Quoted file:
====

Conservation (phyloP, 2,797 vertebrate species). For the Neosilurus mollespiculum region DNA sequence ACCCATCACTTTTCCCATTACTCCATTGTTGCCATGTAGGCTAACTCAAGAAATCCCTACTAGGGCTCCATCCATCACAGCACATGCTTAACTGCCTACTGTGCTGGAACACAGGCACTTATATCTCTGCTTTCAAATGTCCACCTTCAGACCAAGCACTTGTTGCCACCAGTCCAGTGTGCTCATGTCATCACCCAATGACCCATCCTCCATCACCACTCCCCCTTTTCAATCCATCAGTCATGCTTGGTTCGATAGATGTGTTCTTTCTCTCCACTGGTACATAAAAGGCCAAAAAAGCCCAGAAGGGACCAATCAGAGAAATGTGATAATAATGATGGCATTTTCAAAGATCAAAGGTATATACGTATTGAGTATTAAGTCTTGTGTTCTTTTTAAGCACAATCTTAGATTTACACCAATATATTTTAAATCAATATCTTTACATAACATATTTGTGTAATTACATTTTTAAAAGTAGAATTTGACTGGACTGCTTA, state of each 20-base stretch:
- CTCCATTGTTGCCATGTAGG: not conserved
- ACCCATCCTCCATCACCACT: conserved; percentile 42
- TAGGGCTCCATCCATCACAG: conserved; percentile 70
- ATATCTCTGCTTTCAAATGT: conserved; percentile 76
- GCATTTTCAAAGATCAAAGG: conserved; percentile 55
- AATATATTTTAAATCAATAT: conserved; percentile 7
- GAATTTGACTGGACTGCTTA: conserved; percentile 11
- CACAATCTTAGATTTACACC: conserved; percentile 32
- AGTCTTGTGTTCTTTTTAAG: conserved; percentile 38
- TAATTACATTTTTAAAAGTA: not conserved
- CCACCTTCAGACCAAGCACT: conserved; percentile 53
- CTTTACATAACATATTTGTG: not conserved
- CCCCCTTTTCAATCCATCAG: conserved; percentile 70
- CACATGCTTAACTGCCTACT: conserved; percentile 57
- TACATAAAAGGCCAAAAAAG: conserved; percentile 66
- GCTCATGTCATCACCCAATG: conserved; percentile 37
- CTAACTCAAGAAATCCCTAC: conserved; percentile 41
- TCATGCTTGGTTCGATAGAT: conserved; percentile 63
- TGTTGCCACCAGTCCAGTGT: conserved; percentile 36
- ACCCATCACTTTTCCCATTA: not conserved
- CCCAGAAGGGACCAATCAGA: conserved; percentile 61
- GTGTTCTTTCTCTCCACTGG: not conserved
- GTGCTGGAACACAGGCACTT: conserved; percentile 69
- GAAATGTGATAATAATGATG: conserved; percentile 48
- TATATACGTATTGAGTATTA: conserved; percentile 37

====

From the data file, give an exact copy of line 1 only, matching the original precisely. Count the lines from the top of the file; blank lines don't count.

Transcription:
Conservation (phyloP, 2,797 vertebrate species). For the Neosilurus mollespiculum region DNA sequence ACCCATCACTTTTCCCATTACTCCATTGTTGCCATGTAGGCTAACTCAAGAAATCCCTACTAGGGCTCCATCCATCACAGCACATGCTTAACTGCCTACTGTGCTGGAACACAGGCACTTATATCTCTGCTTTCAAATGTCCACCTTCAGACCAAGCACTTGTTGCCACCAGTCCAGTGTGCTCATGTCATCACCCAATGACCCATCCTCCATCACCACTCCCCCTTTTCAATCCATCAGTCATGCTTGGTTCGATAGATGTGTTCTTTCTCTCCACTGGTACATAAAAGGCCAAAAAAGCCCAGAAGGGACCAATCAGAGAAATGTGATAATAATGATGGCATTTTCAAAGATCAAAGGTATATACGTATTGAGTATTAAGTCTTGTGTTCTTTTTAAGCACAATCTTAGATTTACACCAATATATTTTAAATCAATATCTTTACATAACATATTTGTGTAATTACATTTTTAAAAGTAGAATTTGACTGGACTGCTTA, state of each 20-base stretch: